But as the evening went on, something funny happened. Through all of it, though its demise had been predicted in all the papers and the blogs and Twitter and Facebook, Hauz Khas remained resolutely charming. No, I’m serious. It was actually charming. The Fete de la Musique is something organised by the Alliance Francaise and is meant to be this totally chilled, free street music-y event where you can listen to bands on the streets and then hop from bar to bar enjoying various kinds of music. Unfortunately, the AF booked some pretty terrible bands, except for maybe, Adil & Vasundhara, who were playing at a place called Thirty Nine. Never heard of it? It’s okay, last night was probably the only time since they opened that they had people lining up to get in, and going COMPLETELY against the MEANING of all that Fete de la Musique is, they were charging a cover of Rs 500 a head. Bullshit, said we, all suddenly coming round to the MEANING of HKV and ready to embrace all its hipster values (which include not paying for things). But we wound up having a pretty good night of it all in all. The Good Thing and I went to Downstairs At Zo, which is attached to Upstairs at Zo aka Zo Cafe. Now, Zo is a little old guard but still new enough that everyone was all “grumble, who let the GK1-wallahs in?” but they transformed themselves last year by opening a gig only venue, previously mentioned Downstairs At Zo, and what do you know? It’s actually kinda fun, I admit grudgingly. It’s small enough that it feels like a party and yet not so small that you’re nose to armpit with someone who doesn’t believe in deodarant. It’s.. cool, okay, HKV? You got me, but the irony is, this is your wannabe Lajpat Nagar sister without the over precious interiors that is cool. Ho ho. I laugh in your face.
After, we went to Imperfecto which is ONLY over-precious interiors, but which I still like, because hey, I’m a woman and I’m allowed to be full of contradictions. I think what I like most about Imperfecto is their pretty terrace with an actual water feature, but also the round jolly chef lady who comes around table to table, often with nothing more than chicken ham, but it’s the way she offers you the chicken ham that sort of makes or breaks your experience. (Also nice wine by the glass.) We had, like non-rolling stones, gathered some moss, by way of two friends I hadn’t seen in while, and while meandering, met a few more. It felt a bit like HKV was throwing us a big ol’ house party, people were actually smoking inside bars, and you moved from group to group, fluidly, saying hi, because you all knew the host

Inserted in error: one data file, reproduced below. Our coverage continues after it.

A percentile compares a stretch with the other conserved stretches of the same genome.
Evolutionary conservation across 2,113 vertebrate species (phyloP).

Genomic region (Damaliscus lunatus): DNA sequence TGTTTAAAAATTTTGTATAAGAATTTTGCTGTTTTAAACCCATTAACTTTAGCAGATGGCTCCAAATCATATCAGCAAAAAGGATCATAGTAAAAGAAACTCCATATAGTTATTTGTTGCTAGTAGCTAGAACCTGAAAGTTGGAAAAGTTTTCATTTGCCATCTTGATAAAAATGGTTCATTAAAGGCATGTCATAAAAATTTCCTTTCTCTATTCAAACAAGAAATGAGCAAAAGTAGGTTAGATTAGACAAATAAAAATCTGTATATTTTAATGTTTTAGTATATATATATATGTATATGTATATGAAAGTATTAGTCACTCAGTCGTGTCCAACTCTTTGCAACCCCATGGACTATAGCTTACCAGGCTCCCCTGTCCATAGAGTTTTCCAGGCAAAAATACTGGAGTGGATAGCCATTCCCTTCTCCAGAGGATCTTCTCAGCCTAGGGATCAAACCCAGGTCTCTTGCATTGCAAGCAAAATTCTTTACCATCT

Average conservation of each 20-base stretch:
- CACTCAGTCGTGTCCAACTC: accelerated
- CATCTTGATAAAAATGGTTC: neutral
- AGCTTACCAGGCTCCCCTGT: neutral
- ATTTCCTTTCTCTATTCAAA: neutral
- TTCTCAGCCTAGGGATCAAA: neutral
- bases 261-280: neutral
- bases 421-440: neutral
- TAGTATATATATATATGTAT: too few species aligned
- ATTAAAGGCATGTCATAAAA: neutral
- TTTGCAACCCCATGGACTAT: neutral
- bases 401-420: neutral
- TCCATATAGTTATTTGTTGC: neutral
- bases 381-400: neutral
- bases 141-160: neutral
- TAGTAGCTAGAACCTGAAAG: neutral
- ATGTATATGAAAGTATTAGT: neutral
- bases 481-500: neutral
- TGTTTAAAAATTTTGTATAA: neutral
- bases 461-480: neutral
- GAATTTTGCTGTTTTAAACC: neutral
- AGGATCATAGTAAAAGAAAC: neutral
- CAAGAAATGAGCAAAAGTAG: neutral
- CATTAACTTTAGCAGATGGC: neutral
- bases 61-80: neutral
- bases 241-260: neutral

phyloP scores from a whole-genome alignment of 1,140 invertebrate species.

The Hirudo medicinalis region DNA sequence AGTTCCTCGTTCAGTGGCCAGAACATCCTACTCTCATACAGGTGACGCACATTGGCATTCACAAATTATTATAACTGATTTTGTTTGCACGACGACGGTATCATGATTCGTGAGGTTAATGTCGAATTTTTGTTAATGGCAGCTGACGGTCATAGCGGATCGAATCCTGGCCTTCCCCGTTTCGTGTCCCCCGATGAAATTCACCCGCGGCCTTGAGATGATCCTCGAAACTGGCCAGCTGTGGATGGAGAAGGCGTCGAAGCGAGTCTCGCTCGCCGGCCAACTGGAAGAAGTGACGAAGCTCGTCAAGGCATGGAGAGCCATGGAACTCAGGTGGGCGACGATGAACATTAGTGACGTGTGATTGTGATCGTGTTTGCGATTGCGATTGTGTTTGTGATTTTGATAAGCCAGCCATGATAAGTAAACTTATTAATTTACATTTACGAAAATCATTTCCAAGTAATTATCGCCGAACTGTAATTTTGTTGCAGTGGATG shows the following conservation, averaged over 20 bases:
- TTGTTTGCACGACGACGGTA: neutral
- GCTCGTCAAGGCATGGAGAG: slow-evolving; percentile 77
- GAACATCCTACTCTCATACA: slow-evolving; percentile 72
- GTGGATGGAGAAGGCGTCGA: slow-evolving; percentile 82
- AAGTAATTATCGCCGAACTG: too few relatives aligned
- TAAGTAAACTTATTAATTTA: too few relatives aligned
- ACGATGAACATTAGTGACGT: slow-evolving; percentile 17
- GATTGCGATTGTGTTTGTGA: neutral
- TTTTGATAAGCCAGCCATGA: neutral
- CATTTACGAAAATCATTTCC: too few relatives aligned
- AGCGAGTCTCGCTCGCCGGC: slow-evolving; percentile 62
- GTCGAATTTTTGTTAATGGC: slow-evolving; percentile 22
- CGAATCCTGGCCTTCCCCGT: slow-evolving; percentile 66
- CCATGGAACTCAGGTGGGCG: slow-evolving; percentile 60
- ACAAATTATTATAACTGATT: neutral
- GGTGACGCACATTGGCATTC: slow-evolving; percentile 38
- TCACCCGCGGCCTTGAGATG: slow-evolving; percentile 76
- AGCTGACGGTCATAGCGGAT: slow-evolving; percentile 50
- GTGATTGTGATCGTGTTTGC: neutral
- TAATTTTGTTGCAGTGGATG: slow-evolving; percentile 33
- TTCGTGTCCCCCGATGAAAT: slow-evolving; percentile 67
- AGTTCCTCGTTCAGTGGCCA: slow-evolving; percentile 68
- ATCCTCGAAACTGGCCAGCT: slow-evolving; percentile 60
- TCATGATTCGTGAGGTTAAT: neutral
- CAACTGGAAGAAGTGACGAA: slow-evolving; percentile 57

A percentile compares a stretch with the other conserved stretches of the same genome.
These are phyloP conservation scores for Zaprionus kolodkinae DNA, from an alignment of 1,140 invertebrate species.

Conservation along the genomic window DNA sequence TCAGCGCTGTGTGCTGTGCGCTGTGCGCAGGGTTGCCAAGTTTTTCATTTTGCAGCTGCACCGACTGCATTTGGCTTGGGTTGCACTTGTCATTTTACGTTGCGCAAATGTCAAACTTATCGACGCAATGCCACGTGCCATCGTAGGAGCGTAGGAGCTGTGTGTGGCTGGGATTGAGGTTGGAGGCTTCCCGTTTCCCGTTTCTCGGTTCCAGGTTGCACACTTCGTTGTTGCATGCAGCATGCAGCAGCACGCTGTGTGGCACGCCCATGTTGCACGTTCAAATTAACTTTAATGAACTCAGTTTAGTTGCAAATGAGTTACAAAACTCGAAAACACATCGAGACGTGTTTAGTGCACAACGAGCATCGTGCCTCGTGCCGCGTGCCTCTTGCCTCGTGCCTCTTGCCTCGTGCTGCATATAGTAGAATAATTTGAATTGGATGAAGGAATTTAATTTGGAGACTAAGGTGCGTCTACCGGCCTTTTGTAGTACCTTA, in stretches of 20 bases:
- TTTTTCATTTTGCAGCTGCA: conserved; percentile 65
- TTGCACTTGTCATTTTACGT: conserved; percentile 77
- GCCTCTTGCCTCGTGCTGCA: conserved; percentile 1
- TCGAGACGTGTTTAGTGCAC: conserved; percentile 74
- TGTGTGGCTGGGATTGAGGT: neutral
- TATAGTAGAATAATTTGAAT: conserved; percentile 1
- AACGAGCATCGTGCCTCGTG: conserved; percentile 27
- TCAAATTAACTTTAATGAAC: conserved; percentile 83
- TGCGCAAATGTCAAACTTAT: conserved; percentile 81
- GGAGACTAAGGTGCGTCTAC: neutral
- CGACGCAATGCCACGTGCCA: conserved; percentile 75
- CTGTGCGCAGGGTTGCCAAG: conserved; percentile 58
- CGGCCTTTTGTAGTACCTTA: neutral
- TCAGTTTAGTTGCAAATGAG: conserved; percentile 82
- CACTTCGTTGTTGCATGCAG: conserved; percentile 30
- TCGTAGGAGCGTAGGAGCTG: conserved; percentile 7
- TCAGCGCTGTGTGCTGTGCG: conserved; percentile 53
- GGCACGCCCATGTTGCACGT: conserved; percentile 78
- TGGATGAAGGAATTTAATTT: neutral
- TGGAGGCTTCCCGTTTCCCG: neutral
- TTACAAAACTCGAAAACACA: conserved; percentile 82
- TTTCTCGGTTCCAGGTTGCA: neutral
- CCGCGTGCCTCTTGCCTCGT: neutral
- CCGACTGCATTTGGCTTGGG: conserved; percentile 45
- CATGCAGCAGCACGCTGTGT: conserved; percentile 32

Thai wisdom totally applies in this case too
That’s what it was meant to be like, I think. Last night was the epitome of all the awesome HKV still had the potential to have. At Zo, we began by mocking a “Delhi” dude, in a shiny black shirt and a red baseball cap, bouncing up and down and basically doing the bhangra to the jazz music. Next to him, his “Delhi” girl, strapped into a tight bandage dress, kept giving him “sit down now, Karan” looks, until he persuaded her to get up and dance with him. And do you know? They were the only people dancing, all the other audience with their plaid caps and arm tattoos bobbed their heads into their Coronas with practiced self conciousness, any minute now, someone could be Instagramming them, any minute now they had to look either like they were enjoying themselves so much, hectic smiles and raised glasses or not enjoying themselves at all, “chee, ya, what has this place become, such locals come here.”
I hope HKV therefore is like the ruined city in Mowgli’s jungle. Some men built it till the jungle took it away, and the only creatures having fun there now are the monkeys. I wanna be like you-hoo-hoo, sings King Louie in the Disney version of The Jungle Book, and now I think Delhi born-and-breds are singing it to the urban elite who are running away as far as they can in the opposite direction, abandoning a place that could,if a little care was put into it, be beautiful.
This article has been sourced from http://www.compulsiveconfessions.com/2013/06/notes-on-hauz-khas-village-fete-de-la.html?m=1